Tübingen neurobiologists investigate neuronal basis of crows’ intelligence
Scientists have long suspected that corvids – the family of birds including ravens, crows and magpies – are highly intelligent. Now, Tübingen neurobiologists Lena Veit und Professor Andreas Nieder have demonstrated how the brains of crows produce intelligent behavior when the birds have to make strategic decisions. Their results are published in the latest edition of Nature Communications.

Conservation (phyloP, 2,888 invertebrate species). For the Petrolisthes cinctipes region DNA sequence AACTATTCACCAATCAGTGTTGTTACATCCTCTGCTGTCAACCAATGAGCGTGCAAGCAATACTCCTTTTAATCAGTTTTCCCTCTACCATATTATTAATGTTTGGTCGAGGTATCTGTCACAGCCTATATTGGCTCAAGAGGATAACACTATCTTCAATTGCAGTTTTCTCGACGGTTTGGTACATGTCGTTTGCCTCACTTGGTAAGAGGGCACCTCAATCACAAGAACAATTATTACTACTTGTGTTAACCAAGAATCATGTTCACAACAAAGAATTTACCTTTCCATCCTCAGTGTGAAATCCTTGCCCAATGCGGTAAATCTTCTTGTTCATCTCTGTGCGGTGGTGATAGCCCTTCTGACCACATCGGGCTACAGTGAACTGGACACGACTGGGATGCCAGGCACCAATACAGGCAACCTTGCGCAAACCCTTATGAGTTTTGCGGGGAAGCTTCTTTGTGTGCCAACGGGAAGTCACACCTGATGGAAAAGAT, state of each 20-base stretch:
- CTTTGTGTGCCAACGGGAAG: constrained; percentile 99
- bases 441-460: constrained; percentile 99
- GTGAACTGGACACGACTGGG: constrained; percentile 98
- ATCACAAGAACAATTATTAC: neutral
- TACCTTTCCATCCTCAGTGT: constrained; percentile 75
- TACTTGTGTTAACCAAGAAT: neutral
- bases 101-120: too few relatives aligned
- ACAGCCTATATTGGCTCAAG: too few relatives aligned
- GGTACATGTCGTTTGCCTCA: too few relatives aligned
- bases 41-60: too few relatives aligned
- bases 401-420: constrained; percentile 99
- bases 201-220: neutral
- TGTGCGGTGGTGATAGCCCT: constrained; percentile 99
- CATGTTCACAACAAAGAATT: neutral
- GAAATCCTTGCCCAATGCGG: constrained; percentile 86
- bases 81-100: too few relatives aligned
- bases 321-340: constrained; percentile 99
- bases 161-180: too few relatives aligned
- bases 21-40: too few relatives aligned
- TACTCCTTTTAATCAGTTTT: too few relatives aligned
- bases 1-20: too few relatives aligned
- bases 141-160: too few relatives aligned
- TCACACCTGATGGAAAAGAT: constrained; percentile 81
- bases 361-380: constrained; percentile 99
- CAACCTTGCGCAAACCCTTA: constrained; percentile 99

Crows are no bird-brains. Behavioral biologists have even called them “feathered primates” because the birds make and use tools, are able to remember large numbers of feeding sites, and plan their social behavior according to what other members of their group do. This high level of intelligence might seem surprising because birds’ brains are constructed in a fundamentally different way from those of mammals, including primates – which are usually used to investigate these behaviors.